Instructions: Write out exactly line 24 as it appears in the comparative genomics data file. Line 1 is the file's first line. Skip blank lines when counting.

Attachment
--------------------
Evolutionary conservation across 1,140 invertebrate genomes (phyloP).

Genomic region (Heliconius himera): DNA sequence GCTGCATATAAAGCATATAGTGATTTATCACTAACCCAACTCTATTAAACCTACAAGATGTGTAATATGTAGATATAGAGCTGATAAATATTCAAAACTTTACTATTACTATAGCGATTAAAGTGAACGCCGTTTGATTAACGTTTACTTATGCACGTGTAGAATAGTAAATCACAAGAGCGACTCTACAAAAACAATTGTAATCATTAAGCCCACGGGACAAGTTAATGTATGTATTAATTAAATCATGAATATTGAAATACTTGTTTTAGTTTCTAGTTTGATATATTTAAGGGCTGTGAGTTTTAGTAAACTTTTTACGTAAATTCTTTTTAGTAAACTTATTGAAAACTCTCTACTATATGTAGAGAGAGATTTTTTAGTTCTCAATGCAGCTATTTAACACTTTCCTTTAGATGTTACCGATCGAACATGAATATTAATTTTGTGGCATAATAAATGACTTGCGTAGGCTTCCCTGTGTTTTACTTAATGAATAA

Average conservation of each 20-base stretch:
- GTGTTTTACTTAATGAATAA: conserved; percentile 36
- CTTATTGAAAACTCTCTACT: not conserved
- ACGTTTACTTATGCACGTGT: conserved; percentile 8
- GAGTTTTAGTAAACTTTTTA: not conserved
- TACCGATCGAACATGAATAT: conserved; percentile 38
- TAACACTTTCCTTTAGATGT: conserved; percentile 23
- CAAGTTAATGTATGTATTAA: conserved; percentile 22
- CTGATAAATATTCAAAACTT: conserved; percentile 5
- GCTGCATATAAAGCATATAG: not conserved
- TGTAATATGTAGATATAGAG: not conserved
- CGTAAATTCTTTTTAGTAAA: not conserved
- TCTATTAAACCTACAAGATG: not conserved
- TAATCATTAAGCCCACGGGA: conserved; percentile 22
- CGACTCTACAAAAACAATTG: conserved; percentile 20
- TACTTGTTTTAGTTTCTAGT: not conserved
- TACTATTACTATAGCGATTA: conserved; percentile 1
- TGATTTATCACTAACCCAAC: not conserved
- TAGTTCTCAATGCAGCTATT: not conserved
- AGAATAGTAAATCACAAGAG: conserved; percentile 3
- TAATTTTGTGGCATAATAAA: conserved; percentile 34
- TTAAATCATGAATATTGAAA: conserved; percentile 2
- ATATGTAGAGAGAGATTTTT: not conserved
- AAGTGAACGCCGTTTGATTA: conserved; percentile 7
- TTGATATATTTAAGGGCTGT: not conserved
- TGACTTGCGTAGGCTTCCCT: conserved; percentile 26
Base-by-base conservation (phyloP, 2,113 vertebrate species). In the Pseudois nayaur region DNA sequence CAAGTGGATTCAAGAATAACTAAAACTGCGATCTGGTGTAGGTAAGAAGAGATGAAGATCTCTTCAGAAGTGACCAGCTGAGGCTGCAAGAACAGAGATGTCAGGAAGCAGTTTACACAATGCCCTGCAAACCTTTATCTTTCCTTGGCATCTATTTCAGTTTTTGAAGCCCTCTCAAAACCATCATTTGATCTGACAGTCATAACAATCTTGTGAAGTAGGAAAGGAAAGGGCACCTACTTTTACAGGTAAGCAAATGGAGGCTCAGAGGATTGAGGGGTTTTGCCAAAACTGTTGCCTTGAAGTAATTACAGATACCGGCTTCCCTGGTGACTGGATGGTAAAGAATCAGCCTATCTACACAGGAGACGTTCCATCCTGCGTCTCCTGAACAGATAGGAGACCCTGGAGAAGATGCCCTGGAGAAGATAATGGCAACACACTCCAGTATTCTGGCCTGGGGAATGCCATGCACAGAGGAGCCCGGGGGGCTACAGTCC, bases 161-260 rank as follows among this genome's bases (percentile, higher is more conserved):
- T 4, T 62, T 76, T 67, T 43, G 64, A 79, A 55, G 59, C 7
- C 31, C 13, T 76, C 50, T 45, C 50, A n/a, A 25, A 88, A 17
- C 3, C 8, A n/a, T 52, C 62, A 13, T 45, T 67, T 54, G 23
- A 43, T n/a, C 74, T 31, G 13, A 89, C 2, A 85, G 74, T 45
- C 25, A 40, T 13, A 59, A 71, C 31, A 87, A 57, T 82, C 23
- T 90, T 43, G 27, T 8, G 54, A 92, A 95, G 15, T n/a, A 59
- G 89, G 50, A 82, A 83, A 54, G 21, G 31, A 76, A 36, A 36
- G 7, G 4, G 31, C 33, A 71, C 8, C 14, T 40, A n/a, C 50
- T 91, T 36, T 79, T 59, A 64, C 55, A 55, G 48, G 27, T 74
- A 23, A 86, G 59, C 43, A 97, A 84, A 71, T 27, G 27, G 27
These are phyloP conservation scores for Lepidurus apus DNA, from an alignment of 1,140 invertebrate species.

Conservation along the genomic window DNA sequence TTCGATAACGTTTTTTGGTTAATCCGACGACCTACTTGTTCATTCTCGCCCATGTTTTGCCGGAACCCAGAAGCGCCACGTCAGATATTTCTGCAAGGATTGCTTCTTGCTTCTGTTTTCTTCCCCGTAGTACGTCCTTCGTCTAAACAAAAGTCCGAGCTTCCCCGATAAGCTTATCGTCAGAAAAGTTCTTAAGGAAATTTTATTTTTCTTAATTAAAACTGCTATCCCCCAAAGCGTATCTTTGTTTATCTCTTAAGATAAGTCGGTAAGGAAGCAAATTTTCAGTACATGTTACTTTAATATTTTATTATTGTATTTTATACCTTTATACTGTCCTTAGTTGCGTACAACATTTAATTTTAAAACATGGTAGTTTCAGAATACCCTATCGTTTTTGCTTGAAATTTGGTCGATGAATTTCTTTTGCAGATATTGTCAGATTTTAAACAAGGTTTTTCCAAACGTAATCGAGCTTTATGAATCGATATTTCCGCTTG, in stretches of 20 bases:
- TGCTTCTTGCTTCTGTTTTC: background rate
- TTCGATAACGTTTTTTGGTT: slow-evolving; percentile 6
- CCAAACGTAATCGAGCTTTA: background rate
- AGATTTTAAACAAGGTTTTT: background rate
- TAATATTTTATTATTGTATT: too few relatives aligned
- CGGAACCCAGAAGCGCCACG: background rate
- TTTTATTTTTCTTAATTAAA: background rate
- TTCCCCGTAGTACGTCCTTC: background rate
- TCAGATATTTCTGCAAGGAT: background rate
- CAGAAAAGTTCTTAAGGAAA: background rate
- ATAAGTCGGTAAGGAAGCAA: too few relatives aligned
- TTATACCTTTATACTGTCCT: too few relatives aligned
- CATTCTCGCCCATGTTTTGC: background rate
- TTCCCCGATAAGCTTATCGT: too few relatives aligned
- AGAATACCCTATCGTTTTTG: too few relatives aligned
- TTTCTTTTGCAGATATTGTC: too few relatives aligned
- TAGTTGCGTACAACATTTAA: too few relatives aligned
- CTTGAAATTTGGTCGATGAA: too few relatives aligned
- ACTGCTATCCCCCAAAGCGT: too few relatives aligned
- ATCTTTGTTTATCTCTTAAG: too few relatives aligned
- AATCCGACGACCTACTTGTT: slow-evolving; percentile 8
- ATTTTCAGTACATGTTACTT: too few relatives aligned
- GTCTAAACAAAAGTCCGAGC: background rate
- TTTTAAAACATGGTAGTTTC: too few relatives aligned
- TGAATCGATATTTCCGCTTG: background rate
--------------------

- TTAAATCATGAATATTGAAA: conserved; percentile 2